Sunday, March 21, 2010

Women in Folklore Month: Eleanor Vere Gordon Boyle

Eleanor Vere Gordon Boyle is our illustrator for today's Women in Folklore Month post.

From Wikipedia:

Eleanor Vere Gordon Boyle (1 May 1825 – 29 July 1916) was an English artist and author of the Victorian era. She has been considered the most important female illustrator of the 1860s.

She was born in Scotland, the youngest daughter of Alexander Gordon of Ellon Castle, Aberdeenshire. In 1845 she married Richard Cavendish Boyle (1812–86), a younger son of the 8th Earl of Cork; R. C. Boyle served as the rector of Marston Bigot in Somerset (1836–75) and later as Queen Victoria's chaplain. Because of her social position, she rarely exhibited or sold her artwork — actions that would have been déclassé in the standards of her time and place. She did allow a rare exhibition of her art at Leighton House c. 1902. Consistently, in both her visual art and her books, she employed her initials, E. V. B., to mask her identity.

Boyle applied her skill as a watercolorist to illustrate children's books. In 1852, a small volume titled Child's Play matched Boyle pictures with traditional nursery rhymes like "Little Boy Blue." She illustrated a wide range of similar books, including Tennyson's The May Queen (1860) — she was a friend of the poet — and the fairy tale Beauty and the Beast (1875) — she depicted the Beast as a sabre-toothed panther. In 1868 she illustrated Sarah Austen's translation of Friedrich Wilhelm Carové's The Story Without an End; and in 1872 she became one of the first British artists to illustrate the stories of Hans Christian Andersen, and set a new standard of quality for Andersen illustration.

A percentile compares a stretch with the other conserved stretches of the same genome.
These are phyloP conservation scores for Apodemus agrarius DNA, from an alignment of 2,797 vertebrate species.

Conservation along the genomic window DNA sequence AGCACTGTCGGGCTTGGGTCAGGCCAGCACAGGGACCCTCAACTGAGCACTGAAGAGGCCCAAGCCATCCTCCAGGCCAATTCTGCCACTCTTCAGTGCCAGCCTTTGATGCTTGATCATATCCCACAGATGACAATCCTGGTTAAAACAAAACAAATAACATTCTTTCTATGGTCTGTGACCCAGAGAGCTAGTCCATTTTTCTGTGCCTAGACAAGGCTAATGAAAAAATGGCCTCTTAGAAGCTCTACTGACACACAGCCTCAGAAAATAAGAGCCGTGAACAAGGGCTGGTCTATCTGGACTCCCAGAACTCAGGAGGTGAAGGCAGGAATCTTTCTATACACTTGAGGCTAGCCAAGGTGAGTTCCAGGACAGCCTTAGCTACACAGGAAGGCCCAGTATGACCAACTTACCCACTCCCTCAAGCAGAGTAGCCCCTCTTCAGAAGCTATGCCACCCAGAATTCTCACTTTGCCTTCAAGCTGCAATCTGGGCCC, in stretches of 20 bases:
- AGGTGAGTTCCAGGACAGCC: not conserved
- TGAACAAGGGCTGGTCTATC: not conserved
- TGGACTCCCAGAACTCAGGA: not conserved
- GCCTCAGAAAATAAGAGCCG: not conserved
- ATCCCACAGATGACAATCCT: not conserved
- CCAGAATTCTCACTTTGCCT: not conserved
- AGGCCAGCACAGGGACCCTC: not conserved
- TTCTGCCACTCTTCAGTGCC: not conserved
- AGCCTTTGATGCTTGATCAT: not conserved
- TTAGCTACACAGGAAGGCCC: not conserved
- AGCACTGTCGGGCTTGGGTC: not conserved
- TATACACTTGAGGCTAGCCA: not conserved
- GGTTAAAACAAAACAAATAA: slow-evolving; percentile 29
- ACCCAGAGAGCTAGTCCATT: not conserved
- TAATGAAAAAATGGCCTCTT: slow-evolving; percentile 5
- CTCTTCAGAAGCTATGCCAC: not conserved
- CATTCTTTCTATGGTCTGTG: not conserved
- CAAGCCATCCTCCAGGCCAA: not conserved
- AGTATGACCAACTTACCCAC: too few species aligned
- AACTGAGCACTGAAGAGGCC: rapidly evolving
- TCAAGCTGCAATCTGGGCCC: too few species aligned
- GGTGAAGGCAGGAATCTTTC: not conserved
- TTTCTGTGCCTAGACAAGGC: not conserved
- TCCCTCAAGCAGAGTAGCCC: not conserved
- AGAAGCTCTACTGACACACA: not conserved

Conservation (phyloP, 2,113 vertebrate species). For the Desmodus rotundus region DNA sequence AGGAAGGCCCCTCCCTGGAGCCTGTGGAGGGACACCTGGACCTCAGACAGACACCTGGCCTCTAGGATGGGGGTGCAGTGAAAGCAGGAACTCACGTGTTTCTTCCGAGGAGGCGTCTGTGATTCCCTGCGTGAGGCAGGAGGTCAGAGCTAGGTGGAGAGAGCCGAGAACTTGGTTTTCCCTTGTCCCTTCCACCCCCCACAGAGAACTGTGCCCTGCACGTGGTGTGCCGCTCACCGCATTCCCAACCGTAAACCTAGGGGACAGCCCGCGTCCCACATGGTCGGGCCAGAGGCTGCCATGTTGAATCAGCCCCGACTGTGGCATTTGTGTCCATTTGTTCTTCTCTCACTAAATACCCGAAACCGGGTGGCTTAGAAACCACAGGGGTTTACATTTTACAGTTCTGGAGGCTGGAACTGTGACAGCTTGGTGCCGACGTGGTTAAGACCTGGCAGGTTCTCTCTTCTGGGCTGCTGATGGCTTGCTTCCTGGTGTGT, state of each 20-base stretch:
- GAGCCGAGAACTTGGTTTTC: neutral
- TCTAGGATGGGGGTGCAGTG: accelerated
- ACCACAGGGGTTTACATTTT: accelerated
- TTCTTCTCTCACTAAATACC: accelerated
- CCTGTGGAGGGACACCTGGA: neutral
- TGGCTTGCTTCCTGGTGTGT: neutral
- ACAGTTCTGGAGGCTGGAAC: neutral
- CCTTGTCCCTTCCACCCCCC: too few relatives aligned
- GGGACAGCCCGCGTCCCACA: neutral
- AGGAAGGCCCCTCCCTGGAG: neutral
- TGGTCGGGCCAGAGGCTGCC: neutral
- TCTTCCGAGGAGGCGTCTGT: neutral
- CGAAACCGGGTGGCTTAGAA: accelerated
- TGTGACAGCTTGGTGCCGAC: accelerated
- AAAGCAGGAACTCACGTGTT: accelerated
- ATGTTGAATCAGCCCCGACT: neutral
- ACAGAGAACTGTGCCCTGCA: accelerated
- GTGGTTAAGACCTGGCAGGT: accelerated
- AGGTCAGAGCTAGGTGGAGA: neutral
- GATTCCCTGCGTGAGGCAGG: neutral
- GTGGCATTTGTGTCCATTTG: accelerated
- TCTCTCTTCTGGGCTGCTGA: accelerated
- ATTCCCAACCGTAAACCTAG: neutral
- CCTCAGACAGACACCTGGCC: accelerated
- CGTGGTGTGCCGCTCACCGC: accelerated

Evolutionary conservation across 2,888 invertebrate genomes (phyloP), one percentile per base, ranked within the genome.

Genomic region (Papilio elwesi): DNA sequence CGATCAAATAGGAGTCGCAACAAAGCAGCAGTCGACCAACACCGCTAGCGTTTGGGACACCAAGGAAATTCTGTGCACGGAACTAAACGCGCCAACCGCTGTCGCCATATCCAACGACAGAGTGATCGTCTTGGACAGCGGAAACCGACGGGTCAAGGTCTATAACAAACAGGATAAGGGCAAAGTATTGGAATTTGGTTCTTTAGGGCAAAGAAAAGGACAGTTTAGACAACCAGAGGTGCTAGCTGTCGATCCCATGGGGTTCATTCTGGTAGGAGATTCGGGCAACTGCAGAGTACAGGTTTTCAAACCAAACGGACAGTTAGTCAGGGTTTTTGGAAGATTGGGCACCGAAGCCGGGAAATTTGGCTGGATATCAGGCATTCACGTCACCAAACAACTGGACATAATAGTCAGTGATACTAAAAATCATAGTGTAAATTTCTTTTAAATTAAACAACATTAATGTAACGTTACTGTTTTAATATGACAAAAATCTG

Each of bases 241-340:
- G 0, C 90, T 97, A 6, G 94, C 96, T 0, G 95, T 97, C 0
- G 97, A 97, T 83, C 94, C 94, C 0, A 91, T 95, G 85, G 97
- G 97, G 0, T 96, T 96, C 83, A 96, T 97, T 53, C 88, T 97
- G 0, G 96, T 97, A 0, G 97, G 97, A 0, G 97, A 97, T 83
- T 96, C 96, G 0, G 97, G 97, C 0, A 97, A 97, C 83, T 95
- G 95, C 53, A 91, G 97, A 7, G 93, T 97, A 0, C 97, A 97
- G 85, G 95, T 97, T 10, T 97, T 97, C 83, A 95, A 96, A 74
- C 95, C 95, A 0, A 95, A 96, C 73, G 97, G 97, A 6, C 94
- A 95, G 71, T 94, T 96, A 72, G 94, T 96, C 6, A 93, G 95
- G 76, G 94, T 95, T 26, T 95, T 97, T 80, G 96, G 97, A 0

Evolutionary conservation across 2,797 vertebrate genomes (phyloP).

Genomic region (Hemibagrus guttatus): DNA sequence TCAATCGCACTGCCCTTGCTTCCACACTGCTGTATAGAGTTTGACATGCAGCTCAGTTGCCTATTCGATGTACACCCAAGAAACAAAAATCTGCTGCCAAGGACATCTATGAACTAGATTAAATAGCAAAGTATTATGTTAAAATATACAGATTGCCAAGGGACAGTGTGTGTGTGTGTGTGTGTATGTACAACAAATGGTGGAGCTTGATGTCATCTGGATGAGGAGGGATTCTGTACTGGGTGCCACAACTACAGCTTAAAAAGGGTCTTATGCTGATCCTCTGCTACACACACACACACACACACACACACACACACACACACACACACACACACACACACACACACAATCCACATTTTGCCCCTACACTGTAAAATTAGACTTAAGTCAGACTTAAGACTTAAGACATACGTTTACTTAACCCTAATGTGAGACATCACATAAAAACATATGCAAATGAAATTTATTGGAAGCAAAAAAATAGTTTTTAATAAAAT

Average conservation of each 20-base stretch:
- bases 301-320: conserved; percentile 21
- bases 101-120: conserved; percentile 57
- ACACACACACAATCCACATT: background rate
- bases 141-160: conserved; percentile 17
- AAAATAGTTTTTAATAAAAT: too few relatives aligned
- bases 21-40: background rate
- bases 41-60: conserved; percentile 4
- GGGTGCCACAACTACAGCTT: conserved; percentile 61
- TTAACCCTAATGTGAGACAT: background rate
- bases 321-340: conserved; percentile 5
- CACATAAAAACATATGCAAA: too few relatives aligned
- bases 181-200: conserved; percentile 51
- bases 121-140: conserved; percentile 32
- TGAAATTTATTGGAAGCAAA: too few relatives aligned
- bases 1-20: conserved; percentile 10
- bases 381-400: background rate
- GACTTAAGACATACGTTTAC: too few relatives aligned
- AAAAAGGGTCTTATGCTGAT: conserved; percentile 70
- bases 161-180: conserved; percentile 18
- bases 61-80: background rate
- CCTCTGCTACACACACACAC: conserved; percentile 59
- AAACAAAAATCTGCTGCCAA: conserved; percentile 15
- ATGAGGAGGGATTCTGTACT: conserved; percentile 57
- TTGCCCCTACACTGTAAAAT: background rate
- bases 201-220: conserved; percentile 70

I've always appreciated Boyle's rather unique take on the Beast in her Beauty and the Beast illustrations. He is rather ugly and much less of a teddy bear or lion in disguise as later illustrators have portrayed him.

Her Thumbelina paintings are some of my favorites of her work although I am quite attached to the Beauty and the Beast images, too.

Her work is just so very Victorian, really. Rather fun to peruse and see how much has changed in 150 years of illustration.


  1. I always though her Beast looked like a walrus-toothed sea lion, actually. It's the paws, I guess.

    But thanks for sharing her art!

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